The topic resonates deeply with many CEOs. “If you believe in the sixth-man-on-the-team theory, you can agree that employees who are super-excited and engaged won’t need extra training to be nice to customers and sell more products…. Customers will be happier, and shareholders will get a better return,” says Richard Davis, CEO of Minneapolis-based banking giant U.S. Bancorp, who recently launched a company-wide engagement initiative for his 54,000 employees. “I’ve got to believe it’s the secret weapon of companies that are really great.”
That gut-level faith is probably justified. Then again, no one really knows for sure if the money, time and effort being devoted to engagement really generate the kinds of returns CEOs envision. “The big question that hasn’t been addressed yet is, “What is the connection between employee engagement and performance? Do our businesses run better? Does productivity increase?'” says John Gibbons, a research associate with The Conference Board. “We just don’t know.” A typical engagement initiative involves asking a defined set of questions of all employees. The responses are then used as the foundation for discussion and action to improve the workplace environment and as a baseline for future measurement. The survey is repeated six months or a year later, and regularly thereafter, with scorecards issued to show progress- or lack thereof.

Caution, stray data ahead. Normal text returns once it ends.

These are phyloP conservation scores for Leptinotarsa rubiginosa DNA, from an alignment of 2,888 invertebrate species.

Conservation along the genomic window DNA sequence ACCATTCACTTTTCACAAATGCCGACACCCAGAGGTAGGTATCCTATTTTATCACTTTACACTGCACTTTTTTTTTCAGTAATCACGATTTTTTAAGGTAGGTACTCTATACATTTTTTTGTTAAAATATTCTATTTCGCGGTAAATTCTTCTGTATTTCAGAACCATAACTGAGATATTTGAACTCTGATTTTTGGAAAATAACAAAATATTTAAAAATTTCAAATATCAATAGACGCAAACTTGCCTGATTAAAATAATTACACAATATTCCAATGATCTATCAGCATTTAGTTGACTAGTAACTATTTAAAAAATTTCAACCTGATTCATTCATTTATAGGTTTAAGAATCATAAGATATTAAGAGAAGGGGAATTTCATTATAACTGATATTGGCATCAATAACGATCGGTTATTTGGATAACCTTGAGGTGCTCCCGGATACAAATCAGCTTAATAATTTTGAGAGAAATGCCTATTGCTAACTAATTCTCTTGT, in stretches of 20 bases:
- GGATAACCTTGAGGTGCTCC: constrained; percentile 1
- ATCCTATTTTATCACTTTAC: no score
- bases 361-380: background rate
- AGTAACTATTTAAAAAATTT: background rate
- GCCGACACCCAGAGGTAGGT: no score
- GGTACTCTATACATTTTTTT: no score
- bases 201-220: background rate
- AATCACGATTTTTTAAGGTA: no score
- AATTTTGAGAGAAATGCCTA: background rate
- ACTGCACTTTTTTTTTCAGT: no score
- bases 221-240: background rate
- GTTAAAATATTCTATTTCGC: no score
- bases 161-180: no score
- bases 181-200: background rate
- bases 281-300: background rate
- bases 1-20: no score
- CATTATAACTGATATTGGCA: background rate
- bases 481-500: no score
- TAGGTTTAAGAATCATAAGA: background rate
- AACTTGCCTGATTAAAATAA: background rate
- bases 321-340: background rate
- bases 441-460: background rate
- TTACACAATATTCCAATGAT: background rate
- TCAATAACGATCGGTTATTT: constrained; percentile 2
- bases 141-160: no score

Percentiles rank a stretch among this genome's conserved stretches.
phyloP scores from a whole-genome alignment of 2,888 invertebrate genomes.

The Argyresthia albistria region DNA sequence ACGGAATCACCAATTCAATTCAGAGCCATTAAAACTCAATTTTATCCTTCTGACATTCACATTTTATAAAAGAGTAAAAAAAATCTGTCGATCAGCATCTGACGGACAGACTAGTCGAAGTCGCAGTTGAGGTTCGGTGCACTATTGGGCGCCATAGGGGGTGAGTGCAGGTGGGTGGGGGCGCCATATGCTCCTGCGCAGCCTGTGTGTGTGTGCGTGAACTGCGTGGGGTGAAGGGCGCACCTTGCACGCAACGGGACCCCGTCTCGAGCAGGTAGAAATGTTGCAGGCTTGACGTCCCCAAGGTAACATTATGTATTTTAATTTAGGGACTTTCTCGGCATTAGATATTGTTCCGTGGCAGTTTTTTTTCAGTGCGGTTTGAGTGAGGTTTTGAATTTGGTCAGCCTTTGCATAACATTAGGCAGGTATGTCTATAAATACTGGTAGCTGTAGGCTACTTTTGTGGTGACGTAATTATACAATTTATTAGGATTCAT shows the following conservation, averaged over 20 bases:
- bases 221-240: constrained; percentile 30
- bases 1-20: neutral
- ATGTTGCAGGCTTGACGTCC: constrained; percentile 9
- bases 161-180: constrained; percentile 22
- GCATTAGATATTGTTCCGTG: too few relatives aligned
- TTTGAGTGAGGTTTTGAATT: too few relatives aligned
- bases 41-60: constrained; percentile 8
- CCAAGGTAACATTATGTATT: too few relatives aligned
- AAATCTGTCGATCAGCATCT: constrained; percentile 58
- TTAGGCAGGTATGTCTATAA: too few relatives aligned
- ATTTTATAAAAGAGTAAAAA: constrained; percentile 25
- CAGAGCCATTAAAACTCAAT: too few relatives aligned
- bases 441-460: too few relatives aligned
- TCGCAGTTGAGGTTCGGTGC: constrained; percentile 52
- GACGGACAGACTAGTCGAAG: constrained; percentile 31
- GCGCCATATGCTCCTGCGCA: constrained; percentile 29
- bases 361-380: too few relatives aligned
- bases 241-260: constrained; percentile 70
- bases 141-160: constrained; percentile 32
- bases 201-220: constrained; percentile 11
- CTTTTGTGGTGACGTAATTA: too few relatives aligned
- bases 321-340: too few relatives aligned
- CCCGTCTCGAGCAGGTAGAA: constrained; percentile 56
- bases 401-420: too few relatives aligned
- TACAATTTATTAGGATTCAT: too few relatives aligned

Done right, these are complex and ongoing efforts that require the help of consultants and/or dedicated staff oversight to execute. Training programs are established, policies are overhauled, and investments in materials and tools are often mandated. Many engagement initiatives are even given in-house brands-at Penney it’s “Winning Together”-to boost their profiles. Town hall-style meetings often accompany the branding, to flesh out ideas on how to make the workplace better.
For a large company, the costs can run into the tens of millions and sap attention from other pressing needs. Perhaps for that reason, some dismiss engagement as a costly, fluffy distraction-vendor-driven hype or an innate quality that lies within employees themselves, not the organization. “There’s a school of thought that believes it’s impractical and a waste of time and money,” Davis says.
The issue isn’t resonating much with shareholders, either. Risk Metrics Group evaluates companies for investors using dozens of different criteria, but engagement “is out of our scope,” says spokeswoman Sarah Cohn. “It’s a hard story to explain succinctly to investors who view things in more traditional ways,” concedes Penney’s Ullman. “But we know that turnover goes down and our people are more committed.”
Consultants have responded to those concerns with research, some of which portrays a global engagement crisis that’s holding down corporate profits. A 2007 study by Towers Perrin, found that 38 percent of workers are either partly or fully “disengaged.” Those are the folks who merely punch the clock and can’t be counted on to expend the discretionary effort needed to help management achieve key strategic objectives. In contrast, just 21 percent of employees are fully “engaged” enough to give their all for the team, while the remaining 31 percent are considered “enrolled”-otherwise good employees who lack an emotional connection to the company.